Canadian postal stamps date back to 1851 when the three-pence Beaver Stamp was designed by Sir Sandford Fleming. The Beaver Stamp was Canada's answer to the British postal reforms of 1840, under which a single flat rate was established for delivery. Since then, Canada has issued a variety of stamps, many bearing images relating to royalty and Canadian history. The stamps themselves showcase Canada's evolution from a collection of separate provinces within the British Empire to the world's second-largest single nation.
In 1850, the British Empire granted individual colonies the right to establish their own postal systems. During the course of the next several years, Canada issued stamps in denominations of 3, 6, and 12 pence, each in the local Canadian currency. In 1859, the first Canadian decimal coinage was made, and new stamps were issued. The original stamps featured either beavers or portraits of Queen Victoria or Prince Albert, and were issued in only small amounts. With the creation of the Dominion of Canada in 1867, stamps were issued for all of Canada, which at first included only Quebec, Ontario, Nova Scotia and New Brunswick. New provinces would be added over the years.
A famous series of early Dominion of Canada stamps is known as the Small Queens. The Small Queens are so called because they are low-denomination stamps that feature an engraved image of Queen Victoria. Issued from 1870 to 1897, they changed slightly over the years. The paper was of particularly good quality in the earlier printings, and the gauge of the perforations at the stamp's edge actually varies by minute amounts. Small Queens range from deep orange to bright red-orange in color, with later issues increasingly more yellow in appearance. The Small Queen, and its cousin, the Large Queen, carried out the British tradition of placing the sovereign's portrait on postage stamps.
Events of the 20th century saw the issuance of stamps as a means of rousing patriotic feelings. Stamps released during World War II are often called war effort definitives. King George V is shown in a naval uniform on both the 1-cent and 5- cent stamps. Others play up the successes of Canadian industry. A grain elevator stamp recalls both the nation's agricultural abundance and its modern industrial infrastructure. Other wartime issues speak more directly to the war effort with pictures of tanks and ships. A stamp bearing the image of government buildings in Ottawa was specifically intended to remind Canadians of the enduring nature of their democracy.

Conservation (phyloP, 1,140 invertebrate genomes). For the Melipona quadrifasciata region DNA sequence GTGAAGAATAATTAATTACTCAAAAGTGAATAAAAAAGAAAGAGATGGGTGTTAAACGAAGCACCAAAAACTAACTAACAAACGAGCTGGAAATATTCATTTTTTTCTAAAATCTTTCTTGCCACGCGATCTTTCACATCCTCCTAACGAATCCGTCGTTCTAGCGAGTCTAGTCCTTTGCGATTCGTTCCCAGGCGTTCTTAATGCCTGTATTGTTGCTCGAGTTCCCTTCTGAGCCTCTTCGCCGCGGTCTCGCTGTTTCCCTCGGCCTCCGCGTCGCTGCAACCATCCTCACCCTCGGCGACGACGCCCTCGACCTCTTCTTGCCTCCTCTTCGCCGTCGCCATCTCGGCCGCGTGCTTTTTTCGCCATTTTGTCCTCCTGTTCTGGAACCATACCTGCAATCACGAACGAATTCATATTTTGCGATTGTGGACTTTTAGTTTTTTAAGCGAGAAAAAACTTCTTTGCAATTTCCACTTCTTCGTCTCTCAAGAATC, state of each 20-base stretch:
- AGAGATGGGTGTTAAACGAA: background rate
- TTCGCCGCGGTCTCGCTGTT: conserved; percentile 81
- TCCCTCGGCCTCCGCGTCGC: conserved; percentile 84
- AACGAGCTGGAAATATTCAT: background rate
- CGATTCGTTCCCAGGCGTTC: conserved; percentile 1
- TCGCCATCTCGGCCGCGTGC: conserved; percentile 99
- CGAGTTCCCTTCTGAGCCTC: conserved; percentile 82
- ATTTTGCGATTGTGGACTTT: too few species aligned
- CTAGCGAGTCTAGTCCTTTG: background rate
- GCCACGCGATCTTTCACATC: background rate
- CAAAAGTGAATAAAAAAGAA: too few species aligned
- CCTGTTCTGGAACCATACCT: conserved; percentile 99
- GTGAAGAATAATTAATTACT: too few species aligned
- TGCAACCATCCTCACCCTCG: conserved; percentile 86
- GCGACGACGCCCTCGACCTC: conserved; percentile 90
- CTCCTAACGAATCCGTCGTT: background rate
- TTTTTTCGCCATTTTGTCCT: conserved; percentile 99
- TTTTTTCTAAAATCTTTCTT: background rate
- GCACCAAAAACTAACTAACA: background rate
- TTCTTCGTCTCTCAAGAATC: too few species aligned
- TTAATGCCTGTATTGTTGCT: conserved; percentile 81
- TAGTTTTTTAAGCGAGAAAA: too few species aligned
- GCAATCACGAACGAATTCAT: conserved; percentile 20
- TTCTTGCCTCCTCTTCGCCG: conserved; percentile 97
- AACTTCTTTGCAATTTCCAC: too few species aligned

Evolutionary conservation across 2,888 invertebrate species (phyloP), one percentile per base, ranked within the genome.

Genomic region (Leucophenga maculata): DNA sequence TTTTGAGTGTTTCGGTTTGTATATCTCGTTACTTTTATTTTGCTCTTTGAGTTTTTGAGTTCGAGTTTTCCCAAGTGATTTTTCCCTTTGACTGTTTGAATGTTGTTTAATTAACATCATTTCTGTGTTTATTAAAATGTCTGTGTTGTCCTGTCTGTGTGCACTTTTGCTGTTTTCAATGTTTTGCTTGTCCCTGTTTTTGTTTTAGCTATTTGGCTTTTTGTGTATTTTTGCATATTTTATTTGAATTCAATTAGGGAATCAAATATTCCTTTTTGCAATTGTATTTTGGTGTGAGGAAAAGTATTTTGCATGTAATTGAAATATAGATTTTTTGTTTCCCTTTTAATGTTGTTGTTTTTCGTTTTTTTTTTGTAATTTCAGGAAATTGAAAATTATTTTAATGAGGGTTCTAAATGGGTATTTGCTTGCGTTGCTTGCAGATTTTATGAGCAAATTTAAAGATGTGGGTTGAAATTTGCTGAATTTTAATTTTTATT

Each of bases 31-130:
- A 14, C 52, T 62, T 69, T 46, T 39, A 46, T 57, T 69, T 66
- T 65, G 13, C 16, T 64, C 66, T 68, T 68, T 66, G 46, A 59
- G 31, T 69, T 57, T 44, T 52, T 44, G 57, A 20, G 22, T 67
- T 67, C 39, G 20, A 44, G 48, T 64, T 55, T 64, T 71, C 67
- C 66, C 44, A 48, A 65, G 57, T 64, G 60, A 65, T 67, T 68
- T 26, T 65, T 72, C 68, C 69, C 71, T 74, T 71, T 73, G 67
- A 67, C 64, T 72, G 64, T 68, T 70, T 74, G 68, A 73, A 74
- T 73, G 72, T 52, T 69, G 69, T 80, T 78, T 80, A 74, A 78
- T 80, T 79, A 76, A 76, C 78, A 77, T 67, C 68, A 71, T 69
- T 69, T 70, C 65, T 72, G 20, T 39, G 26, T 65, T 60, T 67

As with all stamps, Canadian issues vary in value depending on demand. The 12-penny black of 1851 is valued at between $50,000 and $80,000, but it is not the most valuable Canadian stamp. This honor belongs to the 2-cent large Queen Victoria laid paper issue of 1868. Only two of these stamps are known to exist and are believed to be worth at least $250,000. Web sites, such as Canadian Stamp Auctions and Canadian Stamps, list prices for a wide range of issues. Commemorative jubilee stamps from the 19th century can fetch from $250 to $450 or more, while a 1983 Commonwealth Day stamp can sell for as little as $5 for a used stamp, to as much as $12.50 for an unused stamp.
Single issues are not worth a single price. Stamp condition influences value. Stamps in original unused condition are usually worth more than canceled stamps. A special postmark might raise value under unusual circumstances, such as that of a significant historical date. Stamps that contain printing errors are often in demand. Sellers should consult auction houses and dealers to keep abreast of current prices. Describe stamps to online dealers before sending them in. Only sell stamps when you are sure you're receiving a fair price.
- Photo Credit http://www.canadiandesignresource.ca/officialgallery/wp-content/uploads/2007/12/three-pence-beaver_canadian_.jpg
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